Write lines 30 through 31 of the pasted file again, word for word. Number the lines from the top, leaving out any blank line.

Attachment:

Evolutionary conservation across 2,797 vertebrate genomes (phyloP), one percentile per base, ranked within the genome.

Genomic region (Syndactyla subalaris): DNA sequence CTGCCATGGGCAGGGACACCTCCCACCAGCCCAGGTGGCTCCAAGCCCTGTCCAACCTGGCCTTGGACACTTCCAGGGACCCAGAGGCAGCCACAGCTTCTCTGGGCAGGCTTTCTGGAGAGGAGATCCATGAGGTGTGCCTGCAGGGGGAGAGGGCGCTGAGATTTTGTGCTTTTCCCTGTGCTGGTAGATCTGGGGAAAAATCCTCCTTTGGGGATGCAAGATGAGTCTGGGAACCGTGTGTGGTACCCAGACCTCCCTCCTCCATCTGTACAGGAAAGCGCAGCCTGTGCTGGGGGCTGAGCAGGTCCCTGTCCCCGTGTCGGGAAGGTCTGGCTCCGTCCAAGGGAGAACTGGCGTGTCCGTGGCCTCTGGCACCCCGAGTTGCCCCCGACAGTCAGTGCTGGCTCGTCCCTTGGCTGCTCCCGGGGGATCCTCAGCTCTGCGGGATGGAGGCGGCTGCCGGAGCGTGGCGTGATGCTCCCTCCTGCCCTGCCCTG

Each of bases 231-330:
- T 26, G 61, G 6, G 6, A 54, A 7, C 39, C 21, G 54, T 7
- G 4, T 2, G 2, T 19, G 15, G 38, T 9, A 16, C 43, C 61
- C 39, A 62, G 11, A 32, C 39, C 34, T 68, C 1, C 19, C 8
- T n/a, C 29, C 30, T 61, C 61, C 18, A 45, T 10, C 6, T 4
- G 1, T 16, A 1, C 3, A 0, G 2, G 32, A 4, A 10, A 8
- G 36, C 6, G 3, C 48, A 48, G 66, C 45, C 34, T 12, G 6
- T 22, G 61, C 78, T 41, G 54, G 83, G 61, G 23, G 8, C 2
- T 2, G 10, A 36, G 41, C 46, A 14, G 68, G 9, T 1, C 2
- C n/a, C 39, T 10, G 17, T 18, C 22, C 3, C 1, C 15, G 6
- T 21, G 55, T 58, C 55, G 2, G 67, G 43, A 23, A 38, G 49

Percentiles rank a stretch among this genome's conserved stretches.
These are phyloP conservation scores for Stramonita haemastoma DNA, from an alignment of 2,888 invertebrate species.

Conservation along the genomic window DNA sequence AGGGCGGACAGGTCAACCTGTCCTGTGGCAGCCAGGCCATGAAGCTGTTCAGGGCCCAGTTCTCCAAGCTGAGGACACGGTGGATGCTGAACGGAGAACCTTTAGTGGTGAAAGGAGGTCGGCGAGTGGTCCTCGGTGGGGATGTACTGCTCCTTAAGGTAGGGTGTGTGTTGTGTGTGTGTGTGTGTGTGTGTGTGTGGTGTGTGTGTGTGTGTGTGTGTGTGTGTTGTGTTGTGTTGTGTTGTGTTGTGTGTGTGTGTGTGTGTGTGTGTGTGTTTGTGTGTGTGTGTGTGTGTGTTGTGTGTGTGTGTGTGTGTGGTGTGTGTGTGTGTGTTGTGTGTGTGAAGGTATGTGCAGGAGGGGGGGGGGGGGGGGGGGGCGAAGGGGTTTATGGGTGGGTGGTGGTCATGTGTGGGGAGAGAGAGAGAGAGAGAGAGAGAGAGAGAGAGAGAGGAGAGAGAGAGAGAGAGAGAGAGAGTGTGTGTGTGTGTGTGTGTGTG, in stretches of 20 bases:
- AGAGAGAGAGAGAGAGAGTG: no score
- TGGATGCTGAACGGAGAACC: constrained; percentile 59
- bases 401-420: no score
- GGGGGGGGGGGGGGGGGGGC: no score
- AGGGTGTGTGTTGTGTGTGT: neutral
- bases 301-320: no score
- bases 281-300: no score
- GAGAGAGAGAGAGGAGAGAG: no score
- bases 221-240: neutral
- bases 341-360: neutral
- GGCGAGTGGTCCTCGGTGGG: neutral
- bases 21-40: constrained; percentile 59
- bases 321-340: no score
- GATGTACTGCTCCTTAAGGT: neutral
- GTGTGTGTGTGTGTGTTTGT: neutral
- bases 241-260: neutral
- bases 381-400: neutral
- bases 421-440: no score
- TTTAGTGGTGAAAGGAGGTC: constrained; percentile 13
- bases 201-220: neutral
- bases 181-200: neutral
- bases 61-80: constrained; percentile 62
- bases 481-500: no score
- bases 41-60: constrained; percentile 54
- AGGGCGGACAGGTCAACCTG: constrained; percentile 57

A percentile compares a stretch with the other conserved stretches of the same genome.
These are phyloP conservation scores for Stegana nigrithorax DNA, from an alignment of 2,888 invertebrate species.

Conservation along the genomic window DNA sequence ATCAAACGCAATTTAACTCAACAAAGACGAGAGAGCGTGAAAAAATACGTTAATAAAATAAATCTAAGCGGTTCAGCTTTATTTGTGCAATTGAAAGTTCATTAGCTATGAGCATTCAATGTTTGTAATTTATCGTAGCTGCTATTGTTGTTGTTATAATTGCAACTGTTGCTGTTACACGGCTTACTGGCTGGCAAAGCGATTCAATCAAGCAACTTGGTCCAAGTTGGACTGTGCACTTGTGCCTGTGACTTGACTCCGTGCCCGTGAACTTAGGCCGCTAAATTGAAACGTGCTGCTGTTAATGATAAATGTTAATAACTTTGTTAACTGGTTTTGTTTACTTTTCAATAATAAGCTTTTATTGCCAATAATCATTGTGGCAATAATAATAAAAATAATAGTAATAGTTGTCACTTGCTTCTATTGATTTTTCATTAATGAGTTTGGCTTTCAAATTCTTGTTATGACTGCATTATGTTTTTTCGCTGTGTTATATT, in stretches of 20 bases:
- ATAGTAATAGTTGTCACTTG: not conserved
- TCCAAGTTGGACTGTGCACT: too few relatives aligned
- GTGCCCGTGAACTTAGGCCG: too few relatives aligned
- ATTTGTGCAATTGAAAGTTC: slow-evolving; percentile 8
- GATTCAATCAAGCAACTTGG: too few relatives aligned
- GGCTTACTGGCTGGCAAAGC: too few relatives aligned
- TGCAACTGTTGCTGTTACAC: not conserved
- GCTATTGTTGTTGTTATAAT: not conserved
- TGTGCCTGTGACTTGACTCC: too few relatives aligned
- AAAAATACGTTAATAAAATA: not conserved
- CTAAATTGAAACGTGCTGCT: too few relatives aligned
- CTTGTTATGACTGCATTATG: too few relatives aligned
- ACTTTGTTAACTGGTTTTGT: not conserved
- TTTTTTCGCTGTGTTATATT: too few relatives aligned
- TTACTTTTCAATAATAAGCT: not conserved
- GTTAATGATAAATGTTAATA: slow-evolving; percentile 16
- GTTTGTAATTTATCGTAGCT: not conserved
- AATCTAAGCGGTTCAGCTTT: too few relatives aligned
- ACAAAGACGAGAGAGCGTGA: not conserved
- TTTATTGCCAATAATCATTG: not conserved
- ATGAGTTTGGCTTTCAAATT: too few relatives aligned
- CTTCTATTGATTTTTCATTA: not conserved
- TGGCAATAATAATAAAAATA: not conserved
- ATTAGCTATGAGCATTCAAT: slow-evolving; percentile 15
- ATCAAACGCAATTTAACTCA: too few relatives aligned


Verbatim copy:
- GATGTACTGCTCCTTAAGGT: neutral
- GTGTGTGTGTGTGTGTTTGT: neutral